The fallout from the 2Day FM prank has resulted in the show (“Hot 30”) being pulled off the air, sponsors dropping out for fear of being targeted by association, Christmas parties cancelled, pledges of $500,000 being paid to the grieving family on top profits from advertising until the end of the year being held in a memorial fund for the victim’s family. However, whether or not any action legal or otherwise will be taken is yet to be seen… and seems unlikely according to many reports. Some would suggest it seems from an objective point of view that the actions taken by 2Day FM are in the fullest form, a brand protection exercise.
Radio programs often engage in silly and usually recycled pranks to entice listeners and get a quick giggle. One popular station has recently been running a competition which involves callers ‘tricking’ a family member or friend in order to get into a draw to win tickets to an upcoming music concert. The purpose of the prank is to get a reaction, to successfully ‘trick’ an individual, which sparks the “OMG” and attention from listeners quickly converted into returns on advertising investment with the station’s advertisements following seamlessly afterwards. On one hand such pranks can be viewed as the product of immature presenters and on the other hand such pranks can be seen as a reflection on society’s obsession with celebrity culture. When Kate Middleton was admitted to hospital with pregnancy complications (morning sickness), the media simply had to know more. Why? Because any news relating to a celebrity is good news, even where there has been a serious breach of privacy… but to what extent do you provide the most famous family in the world “privacy”?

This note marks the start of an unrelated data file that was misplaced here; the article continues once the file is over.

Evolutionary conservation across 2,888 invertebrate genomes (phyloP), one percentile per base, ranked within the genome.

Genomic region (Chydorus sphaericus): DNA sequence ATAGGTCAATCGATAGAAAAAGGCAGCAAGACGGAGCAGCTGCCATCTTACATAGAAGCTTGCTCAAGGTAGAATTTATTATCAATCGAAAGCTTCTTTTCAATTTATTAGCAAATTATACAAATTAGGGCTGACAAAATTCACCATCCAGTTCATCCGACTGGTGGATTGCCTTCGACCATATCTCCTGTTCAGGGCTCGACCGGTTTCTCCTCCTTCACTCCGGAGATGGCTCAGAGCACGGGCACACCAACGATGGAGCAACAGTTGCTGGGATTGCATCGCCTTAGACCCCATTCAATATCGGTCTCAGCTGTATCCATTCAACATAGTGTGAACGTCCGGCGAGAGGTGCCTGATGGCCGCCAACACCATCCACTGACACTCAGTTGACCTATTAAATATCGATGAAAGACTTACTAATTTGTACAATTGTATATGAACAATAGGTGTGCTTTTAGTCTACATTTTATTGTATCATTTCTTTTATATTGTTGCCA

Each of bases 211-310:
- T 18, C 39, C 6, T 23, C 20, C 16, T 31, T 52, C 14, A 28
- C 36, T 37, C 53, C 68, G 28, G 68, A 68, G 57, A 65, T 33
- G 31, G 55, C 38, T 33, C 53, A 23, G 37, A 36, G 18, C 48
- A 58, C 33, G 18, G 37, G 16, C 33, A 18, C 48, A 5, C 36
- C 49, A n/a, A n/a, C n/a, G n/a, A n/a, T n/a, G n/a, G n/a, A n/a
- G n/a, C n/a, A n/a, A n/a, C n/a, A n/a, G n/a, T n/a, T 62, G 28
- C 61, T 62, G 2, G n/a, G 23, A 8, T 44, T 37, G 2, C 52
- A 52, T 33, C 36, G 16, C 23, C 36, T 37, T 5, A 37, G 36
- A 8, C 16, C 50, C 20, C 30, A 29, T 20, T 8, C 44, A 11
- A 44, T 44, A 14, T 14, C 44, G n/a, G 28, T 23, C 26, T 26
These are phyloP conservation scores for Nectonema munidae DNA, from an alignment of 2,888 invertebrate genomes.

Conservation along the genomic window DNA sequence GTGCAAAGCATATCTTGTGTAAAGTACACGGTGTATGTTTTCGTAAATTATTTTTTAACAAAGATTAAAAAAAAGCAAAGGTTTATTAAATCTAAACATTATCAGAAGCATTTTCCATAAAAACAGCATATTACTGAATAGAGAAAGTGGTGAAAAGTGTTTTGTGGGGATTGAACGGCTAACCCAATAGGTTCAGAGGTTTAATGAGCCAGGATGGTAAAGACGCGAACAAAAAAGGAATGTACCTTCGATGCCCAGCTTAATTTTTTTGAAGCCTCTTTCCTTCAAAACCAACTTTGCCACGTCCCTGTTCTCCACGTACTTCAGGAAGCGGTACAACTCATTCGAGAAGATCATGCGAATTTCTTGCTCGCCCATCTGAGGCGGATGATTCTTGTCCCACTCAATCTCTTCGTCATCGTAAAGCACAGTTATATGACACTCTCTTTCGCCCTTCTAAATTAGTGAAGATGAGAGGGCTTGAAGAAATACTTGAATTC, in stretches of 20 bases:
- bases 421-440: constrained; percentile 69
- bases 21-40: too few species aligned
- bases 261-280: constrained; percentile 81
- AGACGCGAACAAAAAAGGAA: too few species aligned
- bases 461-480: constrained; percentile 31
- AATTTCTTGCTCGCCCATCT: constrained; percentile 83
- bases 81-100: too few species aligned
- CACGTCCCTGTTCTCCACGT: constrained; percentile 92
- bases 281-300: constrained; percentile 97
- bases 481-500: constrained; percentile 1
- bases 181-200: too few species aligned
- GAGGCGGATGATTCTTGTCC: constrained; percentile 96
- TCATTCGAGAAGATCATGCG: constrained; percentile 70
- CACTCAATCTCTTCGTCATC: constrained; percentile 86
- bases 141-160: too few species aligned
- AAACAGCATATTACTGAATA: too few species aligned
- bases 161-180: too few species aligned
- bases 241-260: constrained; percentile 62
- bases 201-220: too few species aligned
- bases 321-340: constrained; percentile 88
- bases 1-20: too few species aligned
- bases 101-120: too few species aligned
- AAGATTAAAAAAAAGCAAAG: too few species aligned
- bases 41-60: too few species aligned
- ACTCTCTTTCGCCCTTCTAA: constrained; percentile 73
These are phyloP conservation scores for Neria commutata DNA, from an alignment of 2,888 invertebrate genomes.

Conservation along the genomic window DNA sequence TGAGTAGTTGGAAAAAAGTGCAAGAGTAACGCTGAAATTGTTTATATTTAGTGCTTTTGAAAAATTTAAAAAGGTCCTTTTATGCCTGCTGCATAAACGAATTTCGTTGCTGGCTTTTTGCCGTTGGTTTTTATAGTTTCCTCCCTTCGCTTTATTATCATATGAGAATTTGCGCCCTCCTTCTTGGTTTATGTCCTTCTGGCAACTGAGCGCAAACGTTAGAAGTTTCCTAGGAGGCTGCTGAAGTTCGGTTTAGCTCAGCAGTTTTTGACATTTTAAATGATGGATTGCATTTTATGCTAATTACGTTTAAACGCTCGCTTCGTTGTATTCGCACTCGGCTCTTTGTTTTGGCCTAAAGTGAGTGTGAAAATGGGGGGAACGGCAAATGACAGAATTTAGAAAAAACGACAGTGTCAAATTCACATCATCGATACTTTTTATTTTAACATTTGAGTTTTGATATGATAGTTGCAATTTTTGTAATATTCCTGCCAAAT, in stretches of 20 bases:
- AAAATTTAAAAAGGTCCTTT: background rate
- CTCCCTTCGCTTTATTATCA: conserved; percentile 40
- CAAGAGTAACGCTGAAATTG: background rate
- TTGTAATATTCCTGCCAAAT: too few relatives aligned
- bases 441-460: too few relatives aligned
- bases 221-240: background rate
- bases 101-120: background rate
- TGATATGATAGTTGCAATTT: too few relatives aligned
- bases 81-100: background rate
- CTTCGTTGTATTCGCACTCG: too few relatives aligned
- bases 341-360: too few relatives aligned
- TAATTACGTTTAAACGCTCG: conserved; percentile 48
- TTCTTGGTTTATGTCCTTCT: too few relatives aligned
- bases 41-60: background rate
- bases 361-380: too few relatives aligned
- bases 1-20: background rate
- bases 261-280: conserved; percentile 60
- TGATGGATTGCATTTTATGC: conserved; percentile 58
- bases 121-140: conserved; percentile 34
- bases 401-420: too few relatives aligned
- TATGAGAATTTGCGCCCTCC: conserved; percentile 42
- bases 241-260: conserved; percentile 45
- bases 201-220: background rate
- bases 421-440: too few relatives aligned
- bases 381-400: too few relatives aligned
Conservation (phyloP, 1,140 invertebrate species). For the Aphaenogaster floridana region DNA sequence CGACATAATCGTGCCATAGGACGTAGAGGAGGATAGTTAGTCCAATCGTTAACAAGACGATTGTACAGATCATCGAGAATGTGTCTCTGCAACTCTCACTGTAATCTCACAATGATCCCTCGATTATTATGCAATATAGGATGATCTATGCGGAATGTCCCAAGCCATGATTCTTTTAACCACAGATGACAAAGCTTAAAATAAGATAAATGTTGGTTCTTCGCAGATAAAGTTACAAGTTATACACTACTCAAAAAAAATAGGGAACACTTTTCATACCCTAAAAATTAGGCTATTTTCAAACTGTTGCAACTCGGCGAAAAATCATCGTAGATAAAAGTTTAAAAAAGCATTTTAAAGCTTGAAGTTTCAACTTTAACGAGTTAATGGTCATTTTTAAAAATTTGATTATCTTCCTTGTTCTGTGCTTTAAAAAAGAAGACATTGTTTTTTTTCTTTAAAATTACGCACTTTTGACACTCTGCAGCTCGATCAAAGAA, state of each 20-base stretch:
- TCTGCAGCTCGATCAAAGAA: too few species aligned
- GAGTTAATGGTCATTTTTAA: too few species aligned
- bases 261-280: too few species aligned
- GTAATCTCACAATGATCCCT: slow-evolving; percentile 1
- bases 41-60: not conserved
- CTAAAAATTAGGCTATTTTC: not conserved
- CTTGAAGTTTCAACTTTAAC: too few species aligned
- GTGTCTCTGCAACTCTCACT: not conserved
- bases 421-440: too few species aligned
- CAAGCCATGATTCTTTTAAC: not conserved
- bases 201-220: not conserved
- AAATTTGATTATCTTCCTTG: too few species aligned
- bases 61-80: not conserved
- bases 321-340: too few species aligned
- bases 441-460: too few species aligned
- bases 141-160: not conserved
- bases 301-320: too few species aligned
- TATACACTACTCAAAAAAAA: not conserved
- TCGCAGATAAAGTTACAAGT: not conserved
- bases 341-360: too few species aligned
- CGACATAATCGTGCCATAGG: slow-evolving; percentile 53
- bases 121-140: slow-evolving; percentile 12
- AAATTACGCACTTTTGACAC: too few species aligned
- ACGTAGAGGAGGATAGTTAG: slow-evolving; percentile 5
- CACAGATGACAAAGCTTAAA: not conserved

It can honestly be said from any punter, no matter how educated on this matter, that the woman with a minor role in this prank taking her life was certainly not on 2Day FM management’s radar when considering airing the call. Their response indicates that whilst a reaction was the intention of the prank, no one could have predicted the devastating effects. Perhaps no-one could have predicted that a life would be lost however, the nurses were in possession of private information relating to one of the most non-private families in the world. In circumstance where they have been tricked into giving away such information a loss of job, discipline and ridicule from the hospital is entirely predictable. This, along with many, many other issues within this poor woman’s life may have also been a factor in her ending it.